Nestled deep in the heart of the Oracle RDBMS lies DIANA – the ADA pre-compiler which gives all your PL/SQL the once-over before sending it out into the world.
As I’ve mentioned before, DIANA can be a capricious girl, and if you upset her, she’s likely to complain about all sorts of things, some of them entirely spurious.
One such error that she tends to throw out is “PLS-00364 : loop index variable [ some cursor record variable ] use is invalid”.
There always seems to be an error preceding this one on the stack, unless you’ve done something particularly wacky with your cursor record variable. The way the variable is being used is perfectly legal. It just seems to be DIANA complaining “…and you never buy me flowers!”
I hasten to add (just in case she’s reading this), I’m not thinking of my girlfriend in this context. She never says this…or anything else in the least bit unreasonable. Ahem.
Let’s look at an example
set serveroutput on DECLARE CURSOR c_silly IS SELECT first_name, last_name, wibble FROM hr.employees WHERE last_name LIKE 'T%'; BEGIN FOR r_silly IN c_silly LOOP DBMS_OUTPUT.PUT_LINE(r_silly.first_name||' '||r_silly.last_name); END LOOP; END; /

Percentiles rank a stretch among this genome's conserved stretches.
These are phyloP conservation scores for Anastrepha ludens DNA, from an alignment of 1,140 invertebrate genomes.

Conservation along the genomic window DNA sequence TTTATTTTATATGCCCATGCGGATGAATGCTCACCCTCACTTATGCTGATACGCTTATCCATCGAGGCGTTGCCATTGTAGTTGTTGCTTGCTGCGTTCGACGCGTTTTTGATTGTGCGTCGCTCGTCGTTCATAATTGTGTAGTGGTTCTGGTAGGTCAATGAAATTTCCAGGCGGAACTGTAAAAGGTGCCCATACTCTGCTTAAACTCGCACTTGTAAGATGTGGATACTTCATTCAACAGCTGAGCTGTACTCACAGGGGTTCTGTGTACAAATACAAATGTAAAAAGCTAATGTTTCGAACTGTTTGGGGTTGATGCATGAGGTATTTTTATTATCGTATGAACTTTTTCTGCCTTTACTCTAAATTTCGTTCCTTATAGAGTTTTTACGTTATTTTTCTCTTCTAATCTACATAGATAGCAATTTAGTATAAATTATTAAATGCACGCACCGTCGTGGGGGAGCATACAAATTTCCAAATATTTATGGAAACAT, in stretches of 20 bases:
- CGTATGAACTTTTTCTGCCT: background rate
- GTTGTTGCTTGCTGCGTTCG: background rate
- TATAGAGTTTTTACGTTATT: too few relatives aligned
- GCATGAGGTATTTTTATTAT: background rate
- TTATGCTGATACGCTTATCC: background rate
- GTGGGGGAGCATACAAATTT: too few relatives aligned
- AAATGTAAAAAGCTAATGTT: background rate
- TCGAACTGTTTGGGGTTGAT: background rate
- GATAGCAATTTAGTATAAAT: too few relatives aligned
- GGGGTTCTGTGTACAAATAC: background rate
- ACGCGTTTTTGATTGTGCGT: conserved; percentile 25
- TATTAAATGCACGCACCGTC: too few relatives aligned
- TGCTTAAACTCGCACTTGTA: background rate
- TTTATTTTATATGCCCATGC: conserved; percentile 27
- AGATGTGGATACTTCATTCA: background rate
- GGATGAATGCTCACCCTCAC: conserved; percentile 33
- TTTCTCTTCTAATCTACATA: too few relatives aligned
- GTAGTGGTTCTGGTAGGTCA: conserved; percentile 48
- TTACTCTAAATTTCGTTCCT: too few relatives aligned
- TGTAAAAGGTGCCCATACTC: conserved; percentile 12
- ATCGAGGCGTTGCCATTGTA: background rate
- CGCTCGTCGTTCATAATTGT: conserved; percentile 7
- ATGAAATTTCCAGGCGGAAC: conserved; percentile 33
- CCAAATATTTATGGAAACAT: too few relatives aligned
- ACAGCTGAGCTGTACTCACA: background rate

When we run this we get :
ERROR at line 3: ORA-06550: line 3, column 39: PL/SQL: ORA-00904: "WIBBLE": invalid identifier ORA-06550: line 3, column 9: PL/SQL: SQL Statement ignored ORA-06550: line 7, column 30: PLS-00364: loop index variable 'R_SILLY' use is invalid ORA-06550: line 7, column 9: PL/SQL: Statement ignored
As you can see, the lady has a valid point – there is no column called wibble in the HR.EMPLOYEES table.
If we just address this particular issue and re-run the code…
set serveroutput on DECLARE CURSOR c_silly IS SELECT first_name, last_name FROM hr.employees WHERE last_name LIKE 'T%'; BEGIN FOR r_silly IN c_silly LOOP DBMS_OUTPUT.PUT_LINE(r_silly.first_name||' '||r_silly.last_name); END LOOP; END; /
It seems that DIANA has forgotten all about her objections to the unsuitable cursor record :
Jonathon Taylor Winston Taylor Sigal Tobias Peter Tucker Oliver Tuvault PL/SQL procedure successfully completed.
Conclusive proof, I think, that PLS-00364 is in fact an “Out of Flowers” error.
The point of all of this – always fix the first error first and re-run. You never know what else will be magically fixed. Oh, and you don’t have to go to the florists to let her know she’s special.